Author: Imogen Aldridge

What Is Pop Art? The History of Pop Art

Pop Art first rose to prominence in the mid-1950s in the UK, and a few years later in the US. At that time, contemporary artists started to feel an increasing detachment between the subject matter represented in museum artwork, the teachings in art school and the reality of the world around them.

Inspired by day-to-day life in Western society, with emphasis on familiar advertising, product packaging, comic strips and well-known actors and musicians of the time, Pop Art broadened the artistic landscape and made art accessible to the masses. 

A Break with Tradition

While pop art is derived from post-war consumerism and everything that came with it, many of the most prominent visionaries of the movement played an active role in shaping mass culture of the time. Andy Warhol began his artistic career in magazine illustration and advertising, later going on to design album covers and promo pieces for music label RCA Records. Famous painter and printmaker Edward Ruscha worked as a layout artist for an LA-based advertising agency upon graduating from art school. 

Where previous art movements had a fascination with history and mythology, this new movement could draw inspiration from anything. As a result, Pop Art came to be viewed as a rebellion against ‘traditional’ art.

How is Pop Art defined?

Mention ‘Pop Art’ to a group of people, and the images that spring to mind tend to be Roy Lichtenstein’s comic strip-style work, and Andy Warhol’s iconic Campbell’s Soup Can pieces. However, if you were to ask people to define Pop Art, it’s unlikely you’d get the same answer twice. While there is evidence that the phrase was used as early as 1953, in 1957, Richard Hamilton, one of the key artists of the movement, defined the term in a letter to architects Alison and Peter Smithson. He wrote:

“Pop Art is:

Popular (designed for a mass audience), transient (short-term solution), expendable (easily-forgotten), low cost, mass produced, young (aimed at youth), witty, sexy, gimmicky, glamorous, big business.”

Born out of a lack of representation of regular, contemporary life in the art world, Pop Art sought to blur the lines between ‘high’ art and ‘low’ culture once and for all, and drew much of its inspiration from modern (1950s and 60s) America. While early British Pop Art was inspired by looking at American pop culture from far across the Atlantic, US artists were living within that culture and depicting the visual world around them.

Critics generally argue that Pop Art has an ambivalent quality. In other words, it’s difficult to figure out the artist’s emotions or views on the world they portray. Whether this is accepting of the pop climate in its then form or withdrawn from it is still the subject of debate.

Pop Art’s Best-known Artwork - Explore our Pop Art collection

While the names of the pieces may be unfamiliar, the following works are among the most iconic to have come from the Pop Art movement, and have gone on to inspire generations of new artists:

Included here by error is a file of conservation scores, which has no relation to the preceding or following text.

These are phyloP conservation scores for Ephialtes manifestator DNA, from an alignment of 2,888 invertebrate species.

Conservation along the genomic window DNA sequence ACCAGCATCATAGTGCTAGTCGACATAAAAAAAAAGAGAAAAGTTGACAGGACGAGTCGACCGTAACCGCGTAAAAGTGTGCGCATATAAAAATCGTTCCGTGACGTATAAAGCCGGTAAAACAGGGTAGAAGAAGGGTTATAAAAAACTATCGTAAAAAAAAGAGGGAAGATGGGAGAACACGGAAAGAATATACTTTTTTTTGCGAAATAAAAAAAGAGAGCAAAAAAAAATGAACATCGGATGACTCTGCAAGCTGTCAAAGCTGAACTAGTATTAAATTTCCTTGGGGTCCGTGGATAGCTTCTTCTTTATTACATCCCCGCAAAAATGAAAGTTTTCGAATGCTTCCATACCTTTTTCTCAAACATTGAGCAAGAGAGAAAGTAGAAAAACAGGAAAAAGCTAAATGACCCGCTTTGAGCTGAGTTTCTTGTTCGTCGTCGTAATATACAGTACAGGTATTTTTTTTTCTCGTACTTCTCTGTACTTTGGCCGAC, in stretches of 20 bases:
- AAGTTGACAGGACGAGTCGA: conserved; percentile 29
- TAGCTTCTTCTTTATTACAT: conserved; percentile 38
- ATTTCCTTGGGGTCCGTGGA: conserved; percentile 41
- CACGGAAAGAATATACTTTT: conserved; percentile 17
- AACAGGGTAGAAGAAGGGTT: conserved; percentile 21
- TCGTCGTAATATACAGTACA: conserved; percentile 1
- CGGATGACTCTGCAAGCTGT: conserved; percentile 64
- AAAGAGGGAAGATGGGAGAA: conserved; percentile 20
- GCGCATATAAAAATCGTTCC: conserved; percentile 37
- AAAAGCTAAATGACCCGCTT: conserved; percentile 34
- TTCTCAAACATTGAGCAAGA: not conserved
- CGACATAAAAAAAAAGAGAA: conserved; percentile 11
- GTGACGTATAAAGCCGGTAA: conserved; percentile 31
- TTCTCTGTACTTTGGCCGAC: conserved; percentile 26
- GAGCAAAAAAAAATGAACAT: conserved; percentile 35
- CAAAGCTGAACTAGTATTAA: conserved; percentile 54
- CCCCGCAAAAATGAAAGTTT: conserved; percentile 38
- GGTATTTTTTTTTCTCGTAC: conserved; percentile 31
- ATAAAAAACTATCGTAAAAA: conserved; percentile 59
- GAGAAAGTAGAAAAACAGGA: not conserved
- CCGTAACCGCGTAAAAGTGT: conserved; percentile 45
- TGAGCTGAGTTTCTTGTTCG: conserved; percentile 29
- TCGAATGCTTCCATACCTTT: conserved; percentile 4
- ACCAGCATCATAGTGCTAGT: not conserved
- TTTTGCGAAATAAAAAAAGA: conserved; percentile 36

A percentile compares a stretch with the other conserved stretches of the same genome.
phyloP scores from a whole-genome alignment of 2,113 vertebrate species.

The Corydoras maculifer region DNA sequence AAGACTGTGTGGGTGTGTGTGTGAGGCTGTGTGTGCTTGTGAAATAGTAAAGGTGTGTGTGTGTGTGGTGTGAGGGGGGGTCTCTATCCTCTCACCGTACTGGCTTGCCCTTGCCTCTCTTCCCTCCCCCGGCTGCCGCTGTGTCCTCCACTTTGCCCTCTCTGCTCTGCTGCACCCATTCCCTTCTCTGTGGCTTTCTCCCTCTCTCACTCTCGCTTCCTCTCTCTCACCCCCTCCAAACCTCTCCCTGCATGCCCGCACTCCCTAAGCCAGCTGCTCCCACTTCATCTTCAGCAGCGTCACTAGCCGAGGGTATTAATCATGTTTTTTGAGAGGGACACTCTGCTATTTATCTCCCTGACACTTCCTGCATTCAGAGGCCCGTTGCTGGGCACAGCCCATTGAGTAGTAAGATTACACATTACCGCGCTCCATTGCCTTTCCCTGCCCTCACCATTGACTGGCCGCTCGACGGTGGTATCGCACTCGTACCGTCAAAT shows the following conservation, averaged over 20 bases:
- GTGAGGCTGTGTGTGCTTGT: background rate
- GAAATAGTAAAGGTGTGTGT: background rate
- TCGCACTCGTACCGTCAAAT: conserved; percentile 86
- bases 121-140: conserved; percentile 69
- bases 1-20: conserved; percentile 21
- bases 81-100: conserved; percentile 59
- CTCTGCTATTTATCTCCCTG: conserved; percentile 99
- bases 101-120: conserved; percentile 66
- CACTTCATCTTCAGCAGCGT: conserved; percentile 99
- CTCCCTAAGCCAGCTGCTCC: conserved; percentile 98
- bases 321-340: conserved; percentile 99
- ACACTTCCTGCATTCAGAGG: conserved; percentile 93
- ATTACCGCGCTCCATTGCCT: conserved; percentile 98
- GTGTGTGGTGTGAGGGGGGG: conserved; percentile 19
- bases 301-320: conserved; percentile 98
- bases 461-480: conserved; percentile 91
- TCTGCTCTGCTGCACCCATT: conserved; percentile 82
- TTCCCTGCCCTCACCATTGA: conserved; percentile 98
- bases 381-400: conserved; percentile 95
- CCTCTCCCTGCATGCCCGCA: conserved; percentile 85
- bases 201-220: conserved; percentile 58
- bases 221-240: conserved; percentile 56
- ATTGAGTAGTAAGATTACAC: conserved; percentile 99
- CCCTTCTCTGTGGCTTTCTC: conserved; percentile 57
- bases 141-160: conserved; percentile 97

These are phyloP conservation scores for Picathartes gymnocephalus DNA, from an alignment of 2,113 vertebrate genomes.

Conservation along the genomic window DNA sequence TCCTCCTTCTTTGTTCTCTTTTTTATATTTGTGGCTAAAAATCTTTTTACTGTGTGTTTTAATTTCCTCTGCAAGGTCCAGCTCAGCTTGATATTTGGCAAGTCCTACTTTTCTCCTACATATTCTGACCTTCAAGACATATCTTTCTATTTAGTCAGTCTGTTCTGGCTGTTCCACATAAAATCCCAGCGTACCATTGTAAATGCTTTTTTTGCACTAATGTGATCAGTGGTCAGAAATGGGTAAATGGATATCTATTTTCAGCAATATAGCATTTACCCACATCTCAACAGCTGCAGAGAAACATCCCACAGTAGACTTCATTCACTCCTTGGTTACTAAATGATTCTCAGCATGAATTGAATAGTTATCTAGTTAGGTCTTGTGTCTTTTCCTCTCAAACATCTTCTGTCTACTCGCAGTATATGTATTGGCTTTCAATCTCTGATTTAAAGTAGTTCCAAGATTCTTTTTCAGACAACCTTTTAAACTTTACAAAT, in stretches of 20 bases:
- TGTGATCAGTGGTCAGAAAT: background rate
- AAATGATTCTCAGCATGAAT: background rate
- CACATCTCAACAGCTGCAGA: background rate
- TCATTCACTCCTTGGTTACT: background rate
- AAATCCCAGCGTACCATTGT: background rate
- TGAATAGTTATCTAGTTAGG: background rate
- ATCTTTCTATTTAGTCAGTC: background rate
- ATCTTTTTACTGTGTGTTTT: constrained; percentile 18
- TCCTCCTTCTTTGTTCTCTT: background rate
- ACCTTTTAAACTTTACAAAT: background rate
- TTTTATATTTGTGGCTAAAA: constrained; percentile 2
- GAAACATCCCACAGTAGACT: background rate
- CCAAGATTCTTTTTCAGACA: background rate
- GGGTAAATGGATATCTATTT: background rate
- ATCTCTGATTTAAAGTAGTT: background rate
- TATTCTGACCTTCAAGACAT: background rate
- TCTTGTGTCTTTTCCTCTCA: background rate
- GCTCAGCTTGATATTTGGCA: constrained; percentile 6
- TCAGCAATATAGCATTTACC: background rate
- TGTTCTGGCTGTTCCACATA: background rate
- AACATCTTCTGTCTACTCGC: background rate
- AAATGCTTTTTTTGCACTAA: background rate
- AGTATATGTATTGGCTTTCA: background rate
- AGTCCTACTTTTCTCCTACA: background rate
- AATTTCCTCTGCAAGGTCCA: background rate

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Richard Hamilton – Just What is it That Makes Today’s Homes So Different, So Appealing?

Richard Hamilton is one of the pioneers of Pop Art. This 1956 piece is considered by art critics to be one of the earliest works of Pop Art to arise from the movement, actually giving name to the art form itself (check out the lollipop the central figure is holding).

This collage, made from cuttings of images and advertisements from American pop culture magazines is viewed as the first Pop Art piece to reach ‘iconic’ status, and can be viewed at the Kunsthalle Tübingen in Germany.

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Roy Lichtenstein – Whaam!

This two-canvas painting by US artist Roy Lichtentstein is one of the most renowned comic-style paintings to emerge from the 60s. The work draws inspiration from a panel that was drawn by Irv Novick and featured in DC Comics’ All-American Men of War, issue 89 from February 1962.

Whaam! is full of contradictions and talking points that have made this work the subject of debate for decades. The depiction of war in a cartoon-like, detached format, the depiction of commercial art as ‘high’ art and even the fact that Lichtenstein went to incredible lengths to hand-paint a mass produced image.

While this painting can be viewed at the Tate Modern in London, we have a small but beautiful collection of other limited edition Roy Lichtenstein lithographs and screen prints available.


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Andy Warhol – Campbell’s Soup Cans

Who doesn’t know this collection? One of the most famous Pop Art collections to have been created in the 20th century, Andy Warhol’s original 1962 Campbell’s Soup Cans canvas paintings depicted all 32 varieties of flavour. 

When the canvases were first exhibited in the same year they were created, they were displayed together on shelves like at a supermarket. Now, this piece is one of the well-known, well-loved pieces of art and a defining work to emerge from the Pop Art movement. Think it’d look good in your home? Find your dream colour scheme in our Andy Warhol collection.


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Sir Eduardo Paolozzi – I was a Rich Man’s Plaything